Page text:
February has been very dry in the Serengeti, with just a few showers that have not stimulated that much needed green flush of grass in the Ndutu short grass plains. As a result, the herds have been very dispersed; some heading into the Central Serengeti while others have disappeared into the Hidden Valley and Maswa. Visitors to the park have often had to drive out all day in search of the herds and some have very sadly been disappointed, although that said, the cats around the Ndutu area have been out in force and we’ve had some great cheetah and lion sightings, so it’s by no means all bad “gnus”. It really is a reminder that there is no sure thing in nature. The good news is that the rains are falling again around Ndutu and up in the Lamai area. Our guides tell us that the wildebeest are trickling in and starting to re-group. Fingers crossed they now follow their well-trodden routes so we can be there with front row seats!
2012 24th january
The bulk of the herds are spread out between Kusini and Hidden Valley, with more of them seen towards the Serengeti Side; looks like they are moving away from the NCAA plains and around Ndutu. However, rains today towards Naabi could see them changing direction again, we’ll keep you posted.
2011 26th december
There is a big concentration of about a million wildebeest around Ndutu, towards Makao, Endulen and Naibartat. Also smaller herds seen all over the plains but mostly concentrated around the Ngorongoro side. Patchy rain but seems to be drying up generally.
2011 5th december
The migration can currently be found from Kusini down towards Ndutu and in the NCAA; herds even seen moving towards Kakesio near Maswa. There is still widespread, and heavy, rains in the central Serengeti.
Our guides have just called in to say he’s seen a wildebeest herd of over a million strong between Naabi, Gol Kopjes and Golini.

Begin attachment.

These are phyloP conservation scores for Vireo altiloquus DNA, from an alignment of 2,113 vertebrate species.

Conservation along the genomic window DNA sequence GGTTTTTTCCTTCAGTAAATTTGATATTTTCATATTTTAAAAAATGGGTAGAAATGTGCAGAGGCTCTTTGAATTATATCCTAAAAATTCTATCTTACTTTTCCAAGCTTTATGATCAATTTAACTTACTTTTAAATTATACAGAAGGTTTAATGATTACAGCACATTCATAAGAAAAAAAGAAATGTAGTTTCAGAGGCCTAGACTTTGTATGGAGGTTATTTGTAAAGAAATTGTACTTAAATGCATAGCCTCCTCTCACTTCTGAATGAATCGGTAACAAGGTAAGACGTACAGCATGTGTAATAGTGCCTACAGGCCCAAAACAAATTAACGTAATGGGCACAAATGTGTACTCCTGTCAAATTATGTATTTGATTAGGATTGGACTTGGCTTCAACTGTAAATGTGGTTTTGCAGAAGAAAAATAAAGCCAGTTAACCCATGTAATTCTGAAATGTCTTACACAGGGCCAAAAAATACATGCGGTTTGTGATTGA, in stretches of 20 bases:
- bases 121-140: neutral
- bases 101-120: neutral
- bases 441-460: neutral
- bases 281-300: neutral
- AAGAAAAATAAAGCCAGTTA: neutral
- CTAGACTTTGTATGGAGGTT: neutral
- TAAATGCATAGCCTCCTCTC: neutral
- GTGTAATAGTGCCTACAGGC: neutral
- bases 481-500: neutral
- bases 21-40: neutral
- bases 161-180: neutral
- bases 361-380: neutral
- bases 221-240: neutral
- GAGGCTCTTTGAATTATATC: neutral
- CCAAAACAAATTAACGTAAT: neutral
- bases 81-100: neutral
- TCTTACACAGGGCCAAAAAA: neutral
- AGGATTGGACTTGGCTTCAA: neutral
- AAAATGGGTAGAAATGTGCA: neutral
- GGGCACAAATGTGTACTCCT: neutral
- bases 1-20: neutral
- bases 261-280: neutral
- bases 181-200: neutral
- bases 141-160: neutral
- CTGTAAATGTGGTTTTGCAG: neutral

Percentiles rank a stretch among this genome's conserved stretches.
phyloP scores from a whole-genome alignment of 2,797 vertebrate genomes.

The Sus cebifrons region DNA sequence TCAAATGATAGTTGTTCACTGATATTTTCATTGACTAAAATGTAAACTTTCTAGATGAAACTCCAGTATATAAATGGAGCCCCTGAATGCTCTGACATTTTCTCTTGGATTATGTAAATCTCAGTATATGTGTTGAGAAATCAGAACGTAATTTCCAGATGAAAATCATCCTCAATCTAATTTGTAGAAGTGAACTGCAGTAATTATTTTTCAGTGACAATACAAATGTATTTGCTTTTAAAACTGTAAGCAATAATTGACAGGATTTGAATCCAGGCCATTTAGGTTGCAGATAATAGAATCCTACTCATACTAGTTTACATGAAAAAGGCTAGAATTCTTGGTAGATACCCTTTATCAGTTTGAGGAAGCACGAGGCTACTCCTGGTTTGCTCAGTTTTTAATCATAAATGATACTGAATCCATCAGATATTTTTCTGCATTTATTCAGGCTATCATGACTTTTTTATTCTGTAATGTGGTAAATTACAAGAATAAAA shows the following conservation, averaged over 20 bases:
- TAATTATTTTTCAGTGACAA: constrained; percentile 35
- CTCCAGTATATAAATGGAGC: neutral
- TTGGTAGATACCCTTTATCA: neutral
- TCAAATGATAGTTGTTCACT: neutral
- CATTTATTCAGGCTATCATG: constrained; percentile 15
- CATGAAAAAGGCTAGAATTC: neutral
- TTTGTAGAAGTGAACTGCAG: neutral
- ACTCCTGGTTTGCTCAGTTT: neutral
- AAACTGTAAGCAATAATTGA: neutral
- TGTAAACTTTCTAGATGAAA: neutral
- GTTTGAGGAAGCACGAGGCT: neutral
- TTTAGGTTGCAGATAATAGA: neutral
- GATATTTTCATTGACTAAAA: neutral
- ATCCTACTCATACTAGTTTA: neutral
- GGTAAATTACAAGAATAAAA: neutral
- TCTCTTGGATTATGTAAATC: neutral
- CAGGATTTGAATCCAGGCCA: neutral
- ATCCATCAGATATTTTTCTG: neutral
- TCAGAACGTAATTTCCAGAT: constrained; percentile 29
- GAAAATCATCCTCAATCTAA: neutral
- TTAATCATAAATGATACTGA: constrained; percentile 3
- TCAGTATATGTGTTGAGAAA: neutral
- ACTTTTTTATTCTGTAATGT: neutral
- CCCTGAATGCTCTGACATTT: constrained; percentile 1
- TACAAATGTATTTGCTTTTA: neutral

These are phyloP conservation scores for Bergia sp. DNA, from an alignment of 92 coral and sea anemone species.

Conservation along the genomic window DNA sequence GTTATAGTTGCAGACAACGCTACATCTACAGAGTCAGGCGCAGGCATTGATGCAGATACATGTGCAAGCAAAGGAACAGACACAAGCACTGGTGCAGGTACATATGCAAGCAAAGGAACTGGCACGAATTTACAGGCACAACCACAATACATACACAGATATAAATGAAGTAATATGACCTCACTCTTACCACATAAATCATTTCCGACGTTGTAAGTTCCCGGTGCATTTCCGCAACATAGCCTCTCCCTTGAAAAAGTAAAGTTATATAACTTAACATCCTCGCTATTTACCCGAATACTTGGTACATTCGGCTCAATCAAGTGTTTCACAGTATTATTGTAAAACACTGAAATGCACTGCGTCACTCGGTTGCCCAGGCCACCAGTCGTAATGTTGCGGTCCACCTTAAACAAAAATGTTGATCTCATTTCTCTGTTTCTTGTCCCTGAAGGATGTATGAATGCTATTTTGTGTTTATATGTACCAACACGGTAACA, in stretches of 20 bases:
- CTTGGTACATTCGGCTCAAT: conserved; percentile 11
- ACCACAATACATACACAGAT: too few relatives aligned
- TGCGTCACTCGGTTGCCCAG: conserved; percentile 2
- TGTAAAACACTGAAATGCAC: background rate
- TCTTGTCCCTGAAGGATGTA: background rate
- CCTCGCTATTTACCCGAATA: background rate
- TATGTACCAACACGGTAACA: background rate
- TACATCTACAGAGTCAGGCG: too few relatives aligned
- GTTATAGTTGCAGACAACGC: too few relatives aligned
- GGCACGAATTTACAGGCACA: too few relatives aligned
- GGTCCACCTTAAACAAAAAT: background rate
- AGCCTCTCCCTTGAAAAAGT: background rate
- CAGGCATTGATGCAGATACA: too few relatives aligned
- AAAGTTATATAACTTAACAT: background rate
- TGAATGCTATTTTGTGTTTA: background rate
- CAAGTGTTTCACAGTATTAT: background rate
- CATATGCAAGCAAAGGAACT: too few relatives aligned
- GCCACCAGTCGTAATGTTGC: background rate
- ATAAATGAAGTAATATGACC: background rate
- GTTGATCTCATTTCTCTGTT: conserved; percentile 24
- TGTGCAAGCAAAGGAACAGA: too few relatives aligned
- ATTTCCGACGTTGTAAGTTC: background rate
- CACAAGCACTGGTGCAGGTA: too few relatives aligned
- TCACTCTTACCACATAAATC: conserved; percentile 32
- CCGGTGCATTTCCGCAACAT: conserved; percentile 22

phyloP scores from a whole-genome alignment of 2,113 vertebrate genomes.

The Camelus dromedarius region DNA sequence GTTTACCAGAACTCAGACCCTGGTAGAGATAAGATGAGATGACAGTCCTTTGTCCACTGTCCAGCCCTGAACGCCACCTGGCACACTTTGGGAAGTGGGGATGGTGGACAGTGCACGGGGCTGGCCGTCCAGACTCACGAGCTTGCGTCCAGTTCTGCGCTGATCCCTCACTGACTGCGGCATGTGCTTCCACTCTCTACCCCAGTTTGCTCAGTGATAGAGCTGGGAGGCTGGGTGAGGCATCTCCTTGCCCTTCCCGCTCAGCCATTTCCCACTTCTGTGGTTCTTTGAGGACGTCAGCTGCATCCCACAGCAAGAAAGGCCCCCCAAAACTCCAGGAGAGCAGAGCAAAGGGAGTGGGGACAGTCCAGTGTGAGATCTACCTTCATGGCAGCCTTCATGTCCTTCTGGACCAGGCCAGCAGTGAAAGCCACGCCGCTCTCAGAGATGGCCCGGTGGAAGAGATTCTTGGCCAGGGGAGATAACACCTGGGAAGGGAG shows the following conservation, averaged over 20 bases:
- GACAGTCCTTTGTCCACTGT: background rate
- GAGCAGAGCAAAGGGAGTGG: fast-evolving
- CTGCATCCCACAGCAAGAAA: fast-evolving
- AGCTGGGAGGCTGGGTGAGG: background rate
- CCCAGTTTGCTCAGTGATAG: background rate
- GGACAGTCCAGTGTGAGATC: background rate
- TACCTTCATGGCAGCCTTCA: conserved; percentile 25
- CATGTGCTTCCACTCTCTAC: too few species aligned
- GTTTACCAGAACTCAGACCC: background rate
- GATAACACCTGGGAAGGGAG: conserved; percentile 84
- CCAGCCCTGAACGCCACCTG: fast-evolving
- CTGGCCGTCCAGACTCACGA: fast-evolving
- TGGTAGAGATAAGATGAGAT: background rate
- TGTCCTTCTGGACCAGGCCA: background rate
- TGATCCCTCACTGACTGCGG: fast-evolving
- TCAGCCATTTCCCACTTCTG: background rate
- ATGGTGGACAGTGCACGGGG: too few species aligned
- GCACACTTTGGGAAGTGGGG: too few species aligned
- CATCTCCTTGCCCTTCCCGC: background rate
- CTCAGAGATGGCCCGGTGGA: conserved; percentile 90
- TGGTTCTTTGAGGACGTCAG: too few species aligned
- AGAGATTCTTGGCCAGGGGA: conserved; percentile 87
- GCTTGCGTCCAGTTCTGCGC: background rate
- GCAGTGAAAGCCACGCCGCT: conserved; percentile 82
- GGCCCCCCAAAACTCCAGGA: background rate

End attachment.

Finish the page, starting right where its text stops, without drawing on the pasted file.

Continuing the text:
2011 23rd november
Nomad guides also report seeing some smaller herds down in the central Serengeti area, groups spread out between the Moru and Maasai Kopjes. Good rains in the area means there is plenty of grazing around.
2011 29th september
There are still big herds crossing and recrossing the Mara river in the northern Serengeti and there has been a lot of rain around Nyamalumbwa and Kogatende which provides them with good grazing. Our guides have seen rhinos with calves and quite a few cheetah chasing down young wildebeest.
The large herds of the Great Migration are now gathering in the southeastern corner of the greater Masai Mara and just southwest of the Mara Triangle. The river crossings near the south Mara bridge continue and our guests have witnessed some truly exciting moments.
There are still streams of wildebeest and zebra arriving from the northern Serengeti, so the Mara crossings will carry on for a while. In a few weeksâ€™ time, our rangers anticipate that the mega-herd will be grazing in the northern Mara plains.
The Great Migration is now gathered on the northwestern plains: some are grazing at Wogakuria, while the mega-herd is stationed in the Bologonja region. The majority of the wildebeest are now headed for the ever-daunting Mara River crossing. This yearâ€™s constant weather changes have affected the Migration routing, and the herbivores have done a lot of moving back and forth.
The Great Migration has now entered Kenyaâ€™s Masai Mara. Some of the smaller herds that are just a few steps ahead of the mega herd have now crossed into the Mara Triangle. The mega herd is grazing at Ngiroare, on the border between Tanzania and Kenya (within close proximity of Game Rangers Post) and is slowly moving north.
The mega herd is fast approaching the Masai Mara. The mass of herbivores is currently grazing along the Sand River, near Mara South bridge. Half a million wildebeest and zebra were spotted yesterday at Kogatende, and many smaller herds are nearing the Mara/Serengeti border (on the Mara Triangle side).
The Western Corridor now faces a drought which has forced the herds to scatter in different directions in search of better grazing. There hasn’t been a water shortage in the area for the last four years, so the migratory herds are confused: some headed north towards Lobo and Klein’s; while others carried on through Fort Ikoma Gate and onto Wogakuria and the northern plains.
Guests have been witnessing the large herds that are gathered on the eastern side of the Mbalageti plains. The game drives remain fantastic, the predators are on alert, and there are still hundreds of zebra grazing near Seronera and heading west.